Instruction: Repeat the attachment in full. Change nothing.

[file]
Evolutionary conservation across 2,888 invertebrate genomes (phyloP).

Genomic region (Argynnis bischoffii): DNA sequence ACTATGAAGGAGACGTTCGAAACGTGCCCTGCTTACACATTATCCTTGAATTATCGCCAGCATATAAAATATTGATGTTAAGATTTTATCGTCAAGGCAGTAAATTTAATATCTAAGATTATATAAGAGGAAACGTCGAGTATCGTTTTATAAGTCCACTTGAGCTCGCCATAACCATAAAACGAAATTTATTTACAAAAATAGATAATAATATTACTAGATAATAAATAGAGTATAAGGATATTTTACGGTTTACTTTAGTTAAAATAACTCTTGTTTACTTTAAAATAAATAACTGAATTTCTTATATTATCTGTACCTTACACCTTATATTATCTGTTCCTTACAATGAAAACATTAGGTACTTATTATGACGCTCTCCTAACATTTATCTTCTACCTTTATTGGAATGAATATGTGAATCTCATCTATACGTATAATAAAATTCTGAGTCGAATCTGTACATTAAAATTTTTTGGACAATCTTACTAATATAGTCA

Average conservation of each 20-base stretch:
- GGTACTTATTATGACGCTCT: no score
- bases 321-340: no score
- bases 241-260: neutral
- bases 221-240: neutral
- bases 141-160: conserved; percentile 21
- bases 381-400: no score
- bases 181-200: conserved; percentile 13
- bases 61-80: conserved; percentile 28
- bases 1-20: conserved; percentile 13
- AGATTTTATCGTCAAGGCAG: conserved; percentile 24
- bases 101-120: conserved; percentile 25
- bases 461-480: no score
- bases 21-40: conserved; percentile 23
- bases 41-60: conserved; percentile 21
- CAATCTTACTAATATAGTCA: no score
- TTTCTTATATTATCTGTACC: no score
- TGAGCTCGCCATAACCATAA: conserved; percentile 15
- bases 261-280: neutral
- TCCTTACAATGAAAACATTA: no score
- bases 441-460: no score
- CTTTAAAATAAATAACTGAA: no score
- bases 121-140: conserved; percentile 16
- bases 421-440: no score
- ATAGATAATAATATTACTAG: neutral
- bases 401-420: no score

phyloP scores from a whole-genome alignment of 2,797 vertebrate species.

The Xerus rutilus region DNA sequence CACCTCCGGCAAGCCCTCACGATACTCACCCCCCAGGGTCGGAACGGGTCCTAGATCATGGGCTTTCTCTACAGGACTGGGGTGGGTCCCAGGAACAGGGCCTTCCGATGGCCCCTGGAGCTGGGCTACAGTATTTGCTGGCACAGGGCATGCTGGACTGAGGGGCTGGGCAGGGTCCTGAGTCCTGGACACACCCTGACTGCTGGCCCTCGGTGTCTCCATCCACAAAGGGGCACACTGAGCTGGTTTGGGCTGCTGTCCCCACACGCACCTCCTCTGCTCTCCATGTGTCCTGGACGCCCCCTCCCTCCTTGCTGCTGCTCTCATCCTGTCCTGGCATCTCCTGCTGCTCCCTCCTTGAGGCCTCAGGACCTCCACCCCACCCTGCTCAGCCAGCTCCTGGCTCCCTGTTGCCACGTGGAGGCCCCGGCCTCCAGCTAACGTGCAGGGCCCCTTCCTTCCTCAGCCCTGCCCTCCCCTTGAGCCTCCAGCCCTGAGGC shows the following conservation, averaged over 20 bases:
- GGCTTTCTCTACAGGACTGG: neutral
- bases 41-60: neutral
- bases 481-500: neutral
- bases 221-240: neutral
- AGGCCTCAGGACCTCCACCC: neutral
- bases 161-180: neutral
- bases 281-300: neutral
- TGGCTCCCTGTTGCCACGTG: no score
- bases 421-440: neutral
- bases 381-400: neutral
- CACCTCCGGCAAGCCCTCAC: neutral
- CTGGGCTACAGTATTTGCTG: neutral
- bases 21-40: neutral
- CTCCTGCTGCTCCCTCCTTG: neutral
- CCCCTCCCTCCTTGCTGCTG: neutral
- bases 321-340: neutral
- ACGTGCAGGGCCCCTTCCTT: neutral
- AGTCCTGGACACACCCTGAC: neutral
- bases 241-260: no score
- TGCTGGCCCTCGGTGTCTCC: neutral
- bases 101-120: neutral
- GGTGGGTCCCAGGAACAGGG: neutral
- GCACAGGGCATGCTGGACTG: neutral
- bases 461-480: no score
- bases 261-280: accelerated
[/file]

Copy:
Evolutionary conservation across 2,888 invertebrate genomes (phyloP).

Genomic region (Argynnis bischoffii): DNA sequence ACTATGAAGGAGACGTTCGAAACGTGCCCTGCTTACACATTATCCTTGAATTATCGCCAGCATATAAAATATTGATGTTAAGATTTTATCGTCAAGGCAGTAAATTTAATATCTAAGATTATATAAGAGGAAACGTCGAGTATCGTTTTATAAGTCCACTTGAGCTCGCCATAACCATAAAACGAAATTTATTTACAAAAATAGATAATAATATTACTAGATAATAAATAGAGTATAAGGATATTTTACGGTTTACTTTAGTTAAAATAACTCTTGTTTACTTTAAAATAAATAACTGAATTTCTTATATTATCTGTACCTTACACCTTATATTATCTGTTCCTTACAATGAAAACATTAGGTACTTATTATGACGCTCTCCTAACATTTATCTTCTACCTTTATTGGAATGAATATGTGAATCTCATCTATACGTATAATAAAATTCTGAGTCGAATCTGTACATTAAAATTTTTTGGACAATCTTACTAATATAGTCA

Average conservation of each 20-base stretch:
- GGTACTTATTATGACGCTCT: no score
- bases 321-340: no score
- bases 241-260: neutral
- bases 221-240: neutral
- bases 141-160: conserved; percentile 21
- bases 381-400: no score
- bases 181-200: conserved; percentile 13
- bases 61-80: conserved; percentile 28
- bases 1-20: conserved; percentile 13
- AGATTTTATCGTCAAGGCAG: conserved; percentile 24
- bases 101-120: conserved; percentile 25
- bases 461-480: no score
- bases 21-40: conserved; percentile 23
- bases 41-60: conserved; percentile 21
- CAATCTTACTAATATAGTCA: no score
- TTTCTTATATTATCTGTACC: no score
- TGAGCTCGCCATAACCATAA: conserved; percentile 15
- bases 261-280: neutral
- TCCTTACAATGAAAACATTA: no score
- bases 441-460: no score
- CTTTAAAATAAATAACTGAA: no score
- bases 121-140: conserved; percentile 16
- bases 421-440: no score
- ATAGATAATAATATTACTAG: neutral
- bases 401-420: no score

phyloP scores from a whole-genome alignment of 2,797 vertebrate species.

The Xerus rutilus region DNA sequence CACCTCCGGCAAGCCCTCACGATACTCACCCCCCAGGGTCGGAACGGGTCCTAGATCATGGGCTTTCTCTACAGGACTGGGGTGGGTCCCAGGAACAGGGCCTTCCGATGGCCCCTGGAGCTGGGCTACAGTATTTGCTGGCACAGGGCATGCTGGACTGAGGGGCTGGGCAGGGTCCTGAGTCCTGGACACACCCTGACTGCTGGCCCTCGGTGTCTCCATCCACAAAGGGGCACACTGAGCTGGTTTGGGCTGCTGTCCCCACACGCACCTCCTCTGCTCTCCATGTGTCCTGGACGCCCCCTCCCTCCTTGCTGCTGCTCTCATCCTGTCCTGGCATCTCCTGCTGCTCCCTCCTTGAGGCCTCAGGACCTCCACCCCACCCTGCTCAGCCAGCTCCTGGCTCCCTGTTGCCACGTGGAGGCCCCGGCCTCCAGCTAACGTGCAGGGCCCCTTCCTTCCTCAGCCCTGCCCTCCCCTTGAGCCTCCAGCCCTGAGGC shows the following conservation, averaged over 20 bases:
- GGCTTTCTCTACAGGACTGG: neutral
- bases 41-60: neutral
- bases 481-500: neutral
- bases 221-240: neutral
- AGGCCTCAGGACCTCCACCC: neutral
- bases 161-180: neutral
- bases 281-300: neutral
- TGGCTCCCTGTTGCCACGTG: no score
- bases 421-440: neutral
- bases 381-400: neutral
- CACCTCCGGCAAGCCCTCAC: neutral
- CTGGGCTACAGTATTTGCTG: neutral
- bases 21-40: neutral
- CTCCTGCTGCTCCCTCCTTG: neutral
- CCCCTCCCTCCTTGCTGCTG: neutral
- bases 321-340: neutral
- ACGTGCAGGGCCCCTTCCTT: neutral
- AGTCCTGGACACACCCTGAC: neutral
- bases 241-260: no score
- TGCTGGCCCTCGGTGTCTCC: neutral
- bases 101-120: neutral
- GGTGGGTCCCAGGAACAGGG: neutral
- GCACAGGGCATGCTGGACTG: neutral
- bases 461-480: no score
- bases 261-280: accelerated